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Scientists awarded NIH grant to study bone sarcomas

Post Date:August 31, 2020 8:00 AM

Alice Soragni, PhD, and Paul Boutros, PhD, of the UCLA Jonsson Comprehensive Cancer Center have received a five-year, $2.4 million award from the National Institutes of Health to study bone sarcomas at the molecular level, which is critical to understanding why treatment can either have a positive outcome or fail.

Bone sarcomas are rare tumors that are poorly characterized at the molecular and drug-resistance level, and clinical outcomes have not significantly improved over the past decade. Despite aggressive treatment, the overall five-year survival rate for the disease is 60%, and it drops to 30% if the cancer spreads to other parts of the body.

Dr. Paul Boutros
Dr. Paul Boutros

“Bone sarcomas are incredibly rare tumors overall; however, they are more commonly diagnosed in children and young adults,” said Soragni, an assistant professor of orthopedic surgery at the David Geffen School of Medicine at UCLA. “We still don’t have a complete understanding of how these tumors respond to therapy and how responses change as bone tumors evolve and metastasize to other organs. By developing tumor organoid models, we will investigate their drug sensitivity and resistance profiles. At the same time, we will uncover the molecular features of each bone tumor using whole genome sequencing.”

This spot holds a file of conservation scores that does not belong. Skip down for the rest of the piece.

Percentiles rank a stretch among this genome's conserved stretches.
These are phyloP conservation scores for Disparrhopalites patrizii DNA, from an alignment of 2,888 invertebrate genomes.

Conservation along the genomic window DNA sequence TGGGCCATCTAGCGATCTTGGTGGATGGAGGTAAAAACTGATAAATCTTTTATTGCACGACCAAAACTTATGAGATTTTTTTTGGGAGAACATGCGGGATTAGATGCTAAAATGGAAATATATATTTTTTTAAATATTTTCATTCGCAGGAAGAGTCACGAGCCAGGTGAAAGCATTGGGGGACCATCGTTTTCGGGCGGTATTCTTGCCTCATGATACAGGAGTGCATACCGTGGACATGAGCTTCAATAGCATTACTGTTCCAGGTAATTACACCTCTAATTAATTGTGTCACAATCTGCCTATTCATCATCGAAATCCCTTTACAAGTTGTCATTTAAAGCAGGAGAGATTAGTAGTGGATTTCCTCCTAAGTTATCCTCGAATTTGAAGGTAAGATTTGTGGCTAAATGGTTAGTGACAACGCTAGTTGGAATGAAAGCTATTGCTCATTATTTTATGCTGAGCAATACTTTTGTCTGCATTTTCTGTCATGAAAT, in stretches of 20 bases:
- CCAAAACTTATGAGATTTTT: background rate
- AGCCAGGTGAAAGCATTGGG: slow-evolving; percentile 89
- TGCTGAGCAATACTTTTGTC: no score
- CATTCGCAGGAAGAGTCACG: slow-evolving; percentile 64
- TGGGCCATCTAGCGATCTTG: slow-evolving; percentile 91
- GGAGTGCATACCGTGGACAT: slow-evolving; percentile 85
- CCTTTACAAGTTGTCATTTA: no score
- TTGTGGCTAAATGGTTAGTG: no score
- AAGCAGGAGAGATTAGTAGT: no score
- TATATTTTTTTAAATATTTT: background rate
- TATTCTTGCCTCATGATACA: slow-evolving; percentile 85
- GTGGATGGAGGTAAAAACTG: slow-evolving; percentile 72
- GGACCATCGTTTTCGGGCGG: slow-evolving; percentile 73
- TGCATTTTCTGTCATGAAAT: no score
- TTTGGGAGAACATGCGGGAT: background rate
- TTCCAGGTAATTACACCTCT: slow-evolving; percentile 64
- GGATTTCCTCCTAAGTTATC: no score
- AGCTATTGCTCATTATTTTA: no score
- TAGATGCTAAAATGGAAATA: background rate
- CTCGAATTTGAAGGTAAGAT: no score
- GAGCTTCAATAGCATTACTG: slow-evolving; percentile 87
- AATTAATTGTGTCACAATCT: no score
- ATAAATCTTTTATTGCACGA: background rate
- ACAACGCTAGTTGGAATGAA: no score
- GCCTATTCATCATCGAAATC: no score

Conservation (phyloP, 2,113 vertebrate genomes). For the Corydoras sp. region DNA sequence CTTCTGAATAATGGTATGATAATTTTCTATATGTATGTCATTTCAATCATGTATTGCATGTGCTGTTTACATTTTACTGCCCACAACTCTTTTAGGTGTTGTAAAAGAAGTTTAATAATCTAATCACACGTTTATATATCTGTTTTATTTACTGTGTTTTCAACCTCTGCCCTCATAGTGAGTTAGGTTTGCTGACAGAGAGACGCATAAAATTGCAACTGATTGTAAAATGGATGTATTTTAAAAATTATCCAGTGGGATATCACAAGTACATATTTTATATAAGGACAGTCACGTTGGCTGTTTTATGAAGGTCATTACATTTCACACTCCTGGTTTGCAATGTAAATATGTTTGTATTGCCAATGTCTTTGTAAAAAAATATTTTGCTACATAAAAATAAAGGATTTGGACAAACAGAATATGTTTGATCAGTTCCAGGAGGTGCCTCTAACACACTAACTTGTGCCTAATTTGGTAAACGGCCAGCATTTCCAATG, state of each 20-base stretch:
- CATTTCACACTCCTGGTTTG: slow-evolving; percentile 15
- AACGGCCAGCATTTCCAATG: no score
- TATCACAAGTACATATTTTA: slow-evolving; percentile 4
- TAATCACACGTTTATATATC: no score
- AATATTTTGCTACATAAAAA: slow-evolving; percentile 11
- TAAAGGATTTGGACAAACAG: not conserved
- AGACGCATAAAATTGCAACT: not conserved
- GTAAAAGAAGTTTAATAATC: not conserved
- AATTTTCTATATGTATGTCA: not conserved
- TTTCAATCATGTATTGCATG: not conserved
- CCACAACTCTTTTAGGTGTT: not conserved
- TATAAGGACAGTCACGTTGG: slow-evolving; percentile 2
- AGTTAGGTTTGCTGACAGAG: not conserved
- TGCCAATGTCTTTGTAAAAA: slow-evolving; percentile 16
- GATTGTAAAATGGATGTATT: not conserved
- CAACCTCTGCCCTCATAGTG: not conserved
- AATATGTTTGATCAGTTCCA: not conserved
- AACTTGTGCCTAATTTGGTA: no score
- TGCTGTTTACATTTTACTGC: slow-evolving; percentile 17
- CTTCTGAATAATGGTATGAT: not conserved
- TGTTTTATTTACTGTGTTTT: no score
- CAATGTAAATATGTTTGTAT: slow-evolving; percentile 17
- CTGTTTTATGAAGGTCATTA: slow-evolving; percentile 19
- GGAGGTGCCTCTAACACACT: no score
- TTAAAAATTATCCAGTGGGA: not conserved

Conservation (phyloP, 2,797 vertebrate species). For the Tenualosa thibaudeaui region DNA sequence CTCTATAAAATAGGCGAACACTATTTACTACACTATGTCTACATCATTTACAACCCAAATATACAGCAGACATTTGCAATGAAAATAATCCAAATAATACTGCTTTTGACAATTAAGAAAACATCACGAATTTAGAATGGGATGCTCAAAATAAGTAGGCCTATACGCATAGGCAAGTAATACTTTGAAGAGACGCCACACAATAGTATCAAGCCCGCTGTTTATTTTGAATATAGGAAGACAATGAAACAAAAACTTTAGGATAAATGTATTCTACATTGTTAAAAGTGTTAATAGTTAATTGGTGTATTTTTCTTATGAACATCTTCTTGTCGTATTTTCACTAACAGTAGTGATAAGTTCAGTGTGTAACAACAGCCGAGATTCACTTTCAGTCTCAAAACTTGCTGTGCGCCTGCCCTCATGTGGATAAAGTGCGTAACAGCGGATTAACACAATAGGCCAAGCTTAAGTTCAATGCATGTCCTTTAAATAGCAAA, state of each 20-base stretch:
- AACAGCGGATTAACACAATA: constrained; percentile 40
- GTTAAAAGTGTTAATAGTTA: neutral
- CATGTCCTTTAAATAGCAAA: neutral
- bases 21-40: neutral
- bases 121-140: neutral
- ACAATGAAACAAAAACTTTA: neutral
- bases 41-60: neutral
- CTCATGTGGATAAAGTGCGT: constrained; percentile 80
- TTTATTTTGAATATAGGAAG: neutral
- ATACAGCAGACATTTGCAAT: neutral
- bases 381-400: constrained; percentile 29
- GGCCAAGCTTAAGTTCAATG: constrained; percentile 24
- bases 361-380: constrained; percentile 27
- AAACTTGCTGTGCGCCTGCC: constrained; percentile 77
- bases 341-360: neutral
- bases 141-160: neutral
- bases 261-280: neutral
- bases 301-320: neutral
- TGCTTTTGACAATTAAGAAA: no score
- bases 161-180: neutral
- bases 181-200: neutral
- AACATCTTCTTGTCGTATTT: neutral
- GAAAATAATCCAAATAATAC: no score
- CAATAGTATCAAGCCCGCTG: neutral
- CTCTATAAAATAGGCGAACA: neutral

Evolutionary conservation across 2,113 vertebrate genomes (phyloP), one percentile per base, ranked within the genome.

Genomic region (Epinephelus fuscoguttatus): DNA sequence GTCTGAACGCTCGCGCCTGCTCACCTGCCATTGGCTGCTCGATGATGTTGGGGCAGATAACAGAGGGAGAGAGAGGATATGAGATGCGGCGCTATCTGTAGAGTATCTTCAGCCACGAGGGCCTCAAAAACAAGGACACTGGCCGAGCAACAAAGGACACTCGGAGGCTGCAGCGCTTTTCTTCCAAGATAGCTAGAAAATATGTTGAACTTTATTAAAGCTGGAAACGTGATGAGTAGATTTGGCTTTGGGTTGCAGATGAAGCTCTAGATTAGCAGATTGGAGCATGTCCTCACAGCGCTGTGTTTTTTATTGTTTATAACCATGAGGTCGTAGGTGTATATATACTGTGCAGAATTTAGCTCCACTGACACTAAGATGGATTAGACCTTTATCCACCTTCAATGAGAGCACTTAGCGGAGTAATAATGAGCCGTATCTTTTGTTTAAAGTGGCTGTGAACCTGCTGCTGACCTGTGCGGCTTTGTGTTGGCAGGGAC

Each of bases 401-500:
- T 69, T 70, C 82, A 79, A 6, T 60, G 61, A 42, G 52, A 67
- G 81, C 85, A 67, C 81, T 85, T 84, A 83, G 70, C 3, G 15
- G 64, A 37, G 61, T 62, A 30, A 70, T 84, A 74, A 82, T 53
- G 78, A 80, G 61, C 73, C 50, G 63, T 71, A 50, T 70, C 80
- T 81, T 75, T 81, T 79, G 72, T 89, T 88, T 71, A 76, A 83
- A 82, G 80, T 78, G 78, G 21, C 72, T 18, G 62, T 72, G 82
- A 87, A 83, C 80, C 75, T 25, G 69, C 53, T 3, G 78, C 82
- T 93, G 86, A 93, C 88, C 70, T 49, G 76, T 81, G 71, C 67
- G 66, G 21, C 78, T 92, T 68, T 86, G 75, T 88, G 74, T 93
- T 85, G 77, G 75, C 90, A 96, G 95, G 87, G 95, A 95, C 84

The collaborating labs of Soragni and Boutros established a pipeline to develop bone sarcoma organoids — tiny 3D tumor models grown in the lab using clinical samples — in order to screen hundreds of drugs, paired with whole genome sequencing, to identify mutational correlates of drug sensitivity.

The grant will take advantage of this pipeline and help determine how the molecular and pharmacologic behavior of bone sarcomas differs spatially within a single patient and how  sarcomas vary during the transition from a curable, primary disease to a lethal, metastatic disease.

“This study will allow us to define how bone sarcoma changes, metastases diverge and respond to therapy, and identify actionable drug sensitivities,” said Boutros, a professor of urology and human genetics who serves as associate director of cancer informatics at the UCLA Institute for Precision Health and director of cancer data science at the Jonsson Cancer Center. “This will create the first detailed portrait of how bone sarcomas evolve under therapeutic selective pressure, linked to clinical outcomes.”

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